Hillsong's promotional materials are ultrachic.
A pamphlet about the post-church services and an envelope for donations were on the armrest of every seat.
On the back of the envelope was a list of several ways to donate: check, cash, credit card, online, or via the Hillsong app.
The design of the pamphlet and donation envelope was chic and modern, reminiscent of posh advertising campaigns for brands like Urban Outfitters and Paper Source.
The materials felt like another indicator of the modern vibe Hillsong projects.
A large chunk of the service was dedicated to advertising Hillsong events.
The theater filled quickly, and after a couple of passion-filled Christian-pop performances from the band, the service began.
Pastor Kane, sporting a ponytail and an armful of tattoos, came onstage welcoming everyone. (All the pastors go by their first names here.) Kane cracked a couple of jokes with a goofy awkwardness that immediately reminded me of Jemaine Clement from "Flight of the Concords."
Kane then singled out a few people in the congregation who had asked for the church's prayers.
One person asked for prayers while they mourned the loss of a wife. Another asked for prayers to help them overcome cancer. One person asked the church to pray that they would get through their unexpected pregnancy — to which Kane said he hoped they found a miracle.
Kane then introduced Pastor Chris to the stage to say a few words before getting back into the service. Chris gave a short sermon about the power of giving to incentivize the audience to donate and reminded us of the many ways we could do so.
Kane returned to the stage and announced that we would watch a short video to remind the congregation of Hillsong's additional programs. The clip advertised an enormous upcoming conference in California, as well as Hillsong's summer weekend retreat for middle- and high-school students. (These cost money, unlike the service.)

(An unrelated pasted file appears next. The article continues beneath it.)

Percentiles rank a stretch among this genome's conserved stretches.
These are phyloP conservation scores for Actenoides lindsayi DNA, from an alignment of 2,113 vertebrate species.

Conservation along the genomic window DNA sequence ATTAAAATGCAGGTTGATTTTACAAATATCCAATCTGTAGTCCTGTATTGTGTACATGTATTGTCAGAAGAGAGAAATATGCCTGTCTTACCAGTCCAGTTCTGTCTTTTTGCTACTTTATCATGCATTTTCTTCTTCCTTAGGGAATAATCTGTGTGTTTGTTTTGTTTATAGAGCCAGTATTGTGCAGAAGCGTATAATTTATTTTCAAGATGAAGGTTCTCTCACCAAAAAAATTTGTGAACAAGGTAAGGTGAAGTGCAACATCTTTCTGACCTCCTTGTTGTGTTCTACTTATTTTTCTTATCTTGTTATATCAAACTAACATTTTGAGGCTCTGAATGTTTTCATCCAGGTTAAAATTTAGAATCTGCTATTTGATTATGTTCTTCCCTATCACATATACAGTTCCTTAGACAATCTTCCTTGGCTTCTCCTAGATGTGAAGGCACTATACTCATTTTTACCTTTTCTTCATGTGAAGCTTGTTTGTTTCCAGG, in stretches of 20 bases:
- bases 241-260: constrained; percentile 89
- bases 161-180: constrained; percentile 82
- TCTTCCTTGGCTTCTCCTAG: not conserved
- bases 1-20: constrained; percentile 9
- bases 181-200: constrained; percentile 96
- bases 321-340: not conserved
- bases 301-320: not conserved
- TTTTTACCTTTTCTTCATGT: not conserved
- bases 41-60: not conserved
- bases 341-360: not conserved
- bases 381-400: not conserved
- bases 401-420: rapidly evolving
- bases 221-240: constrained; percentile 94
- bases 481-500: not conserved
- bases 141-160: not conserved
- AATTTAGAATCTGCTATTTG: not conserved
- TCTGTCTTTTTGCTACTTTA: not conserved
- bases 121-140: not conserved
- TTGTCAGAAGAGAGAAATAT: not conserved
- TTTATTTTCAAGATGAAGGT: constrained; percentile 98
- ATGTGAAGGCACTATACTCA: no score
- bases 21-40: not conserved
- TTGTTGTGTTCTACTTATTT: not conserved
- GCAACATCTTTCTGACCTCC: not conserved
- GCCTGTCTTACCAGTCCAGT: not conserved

Afterward, Kane introduced Pastor Nathan, who would deliver the main sermon that afternoon.
The main service was about heaven and material possessions.
Nathan delivered a sermon about heaven that was surprisingly funny.
Nathan broke heaven down in a relatable way, going over all the "cool" stuff in store there. He was pithy and quick-witted, and I was surprised at how heartily I found myself laughing throughout his sermon. He spoke about being better versions of ourselves on a better version of earth, but 0ne thing that struck me as odd was the emphasis on material goods available in heaven.
Nathan said Jesus cared about material things and that money was mentioned more than heaven in the Bible. (One person told Forbes money was mentioned more than 800 times in the Bible.)
Hillsong's free Bible, "Word," doesn't read like a typical Bible.
After Nathan's sermon, the band played one final song, and Kane encouraged us to check out Hillsong's after-church info session to learn more about the church.
Free abridged Bibles were handed out — and in true Hillsong fashion, they leaned toward the modern and unconventional.
Hillsong's Bible, "Word," looks less like a traditional Bible and more like a graphic novel combined with an Anthropologie catalog.
Hillsong may be casual, but it's traditional.
It's easy to see the appeal of Hillsong, as it espouses its ideals with flair and invites those who come to its services to be as casual as they like. (The man sitting next to me was wearing an AC/DC shirt, for example, and didn't feel out of place.)
The pastors were captivating, and they certainly made their sermons relatable with anecdotes that referenced pop culture and Instagram — not to mention the live band was impressively good. Hillsong is unlike any church I have ever attended.
However, like more-traditional churches, the church's programs were advertised, and congregants were reminded to donate.
Though Hillsong has all the trappings of a concert experience, invites you to wear what you want, and might seem modern on the surface, there's nothing particularly transgressive about the messages it's delivering.